Karyotyping in both, husband and wife in order to exclude balanced translocations and other abnormalities should be done next. In addition, screening of Y-deletions and CFTR mutations is recommended in cases of oligospermia/azoospermia (Stahl and Schlegel, 2012). Sperm aneuploidy testing using FISH should be considered as well, especially if the sperm show abnormal morphology, such as round-headed sperm syndrome or micro- and macrocephaly (Hotaling and Carrell, 2014). In order to exclude autoimmune processes and coagulation disorders, I recommend to perform ANA screening, TPO and TG antibody testing as well as Factor II and V mutation screening, PT/INR and aPTT, Protein C, S and Antithrombin testing.

Sperm DNA fragmenation testing should be considered next if all previous tests and examination were normal. In case of suspected repeated implantation failures cellular and humoral tests can be performed.

If the cause is still not established, genetic panel testing (>100 genes) or even the whole exome sequencing can be recommended. Due to newer technologies (high throughput DNA sequencing, next generation sequencing) allowing fast sequencing of thousands of genes (the human exome consists out of 30.000.000 basepairs and around 180.000 exons) the cost is not the limiting factor anymore (see figures 1-3).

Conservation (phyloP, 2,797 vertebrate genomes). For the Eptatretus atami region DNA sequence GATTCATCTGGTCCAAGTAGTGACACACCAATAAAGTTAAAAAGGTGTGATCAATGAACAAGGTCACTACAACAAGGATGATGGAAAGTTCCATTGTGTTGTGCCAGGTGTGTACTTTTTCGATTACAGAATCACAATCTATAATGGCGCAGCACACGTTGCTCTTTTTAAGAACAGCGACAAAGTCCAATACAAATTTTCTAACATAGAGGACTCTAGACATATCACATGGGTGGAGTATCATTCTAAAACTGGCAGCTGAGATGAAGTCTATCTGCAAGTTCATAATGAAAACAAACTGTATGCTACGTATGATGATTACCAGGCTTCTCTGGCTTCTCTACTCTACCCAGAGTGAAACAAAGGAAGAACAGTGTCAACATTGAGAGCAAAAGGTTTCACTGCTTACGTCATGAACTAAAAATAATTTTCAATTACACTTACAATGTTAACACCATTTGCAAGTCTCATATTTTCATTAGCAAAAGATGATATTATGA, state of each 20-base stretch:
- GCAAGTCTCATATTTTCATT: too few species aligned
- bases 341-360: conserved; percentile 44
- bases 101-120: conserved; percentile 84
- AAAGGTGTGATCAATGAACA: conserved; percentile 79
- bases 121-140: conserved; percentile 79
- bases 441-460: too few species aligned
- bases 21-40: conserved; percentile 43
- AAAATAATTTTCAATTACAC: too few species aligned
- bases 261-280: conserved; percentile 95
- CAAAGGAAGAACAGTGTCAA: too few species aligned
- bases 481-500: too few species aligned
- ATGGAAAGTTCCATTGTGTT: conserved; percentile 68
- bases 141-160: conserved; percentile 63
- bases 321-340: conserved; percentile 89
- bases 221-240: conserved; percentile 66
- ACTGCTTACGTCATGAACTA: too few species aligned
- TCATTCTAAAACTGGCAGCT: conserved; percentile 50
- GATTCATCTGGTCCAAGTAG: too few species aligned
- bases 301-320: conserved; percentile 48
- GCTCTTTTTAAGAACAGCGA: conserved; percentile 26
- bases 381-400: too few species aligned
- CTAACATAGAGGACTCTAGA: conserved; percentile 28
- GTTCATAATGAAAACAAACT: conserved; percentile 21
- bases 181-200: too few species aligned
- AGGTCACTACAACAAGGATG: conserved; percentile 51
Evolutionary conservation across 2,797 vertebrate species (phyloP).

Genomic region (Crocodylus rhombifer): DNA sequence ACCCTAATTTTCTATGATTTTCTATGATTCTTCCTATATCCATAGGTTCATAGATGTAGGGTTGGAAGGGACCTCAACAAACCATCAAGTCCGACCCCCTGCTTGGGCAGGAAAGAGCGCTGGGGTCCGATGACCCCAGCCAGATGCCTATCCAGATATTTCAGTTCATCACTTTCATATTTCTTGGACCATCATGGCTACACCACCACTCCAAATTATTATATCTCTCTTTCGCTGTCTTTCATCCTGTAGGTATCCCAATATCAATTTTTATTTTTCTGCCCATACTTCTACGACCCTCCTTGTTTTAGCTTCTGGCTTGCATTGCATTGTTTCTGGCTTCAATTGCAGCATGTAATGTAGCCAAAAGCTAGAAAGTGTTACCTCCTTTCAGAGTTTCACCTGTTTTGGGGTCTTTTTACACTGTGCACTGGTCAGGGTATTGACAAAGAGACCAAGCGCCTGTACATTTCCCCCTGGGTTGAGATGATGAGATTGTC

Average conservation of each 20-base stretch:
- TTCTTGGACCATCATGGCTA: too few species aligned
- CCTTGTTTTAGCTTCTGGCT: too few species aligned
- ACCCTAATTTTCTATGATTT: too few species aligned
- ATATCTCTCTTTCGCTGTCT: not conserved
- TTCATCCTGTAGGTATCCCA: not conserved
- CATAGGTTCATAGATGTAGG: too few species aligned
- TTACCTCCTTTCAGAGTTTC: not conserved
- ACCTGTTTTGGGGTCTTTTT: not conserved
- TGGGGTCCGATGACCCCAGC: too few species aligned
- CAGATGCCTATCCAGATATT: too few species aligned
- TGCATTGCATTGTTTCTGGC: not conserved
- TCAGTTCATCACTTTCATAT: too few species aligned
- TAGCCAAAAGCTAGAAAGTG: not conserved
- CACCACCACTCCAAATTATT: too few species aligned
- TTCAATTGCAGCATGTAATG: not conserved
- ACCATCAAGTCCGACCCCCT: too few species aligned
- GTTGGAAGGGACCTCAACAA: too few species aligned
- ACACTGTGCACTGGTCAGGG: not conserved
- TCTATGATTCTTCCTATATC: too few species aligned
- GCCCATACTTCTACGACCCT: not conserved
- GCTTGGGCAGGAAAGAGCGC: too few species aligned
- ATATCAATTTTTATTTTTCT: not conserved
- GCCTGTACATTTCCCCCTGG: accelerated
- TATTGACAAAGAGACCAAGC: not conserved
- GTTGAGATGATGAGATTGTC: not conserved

Lifestyle and Nutrition

As outlined in the abstract, lifestyle and nutrition as major factors for obesity, diabetes, malnutrition despite overweight, might play an underestimated role in subfertility. There is known relationship between body weight and reproductive hormones. For example, obesity is associated with increased sperm DNA damage (Chavarro et al., 2010).

The methylation cycle (requiring Folate, Vitamin B6, B12, MTHFR) is of central importance for many physiological processes. There is a growing body of evidence demonstrating a relationship between Folate and other B Vitamin deficiencies,   hyperhomocysteinemia and gonadal abnormalities, such as altered spermatogenesis and impaired ovarian reserve, as well as male and female infertility. However, the exact mechanisms underlying these phenomena still need to be further investigated (Forges et al., 2007).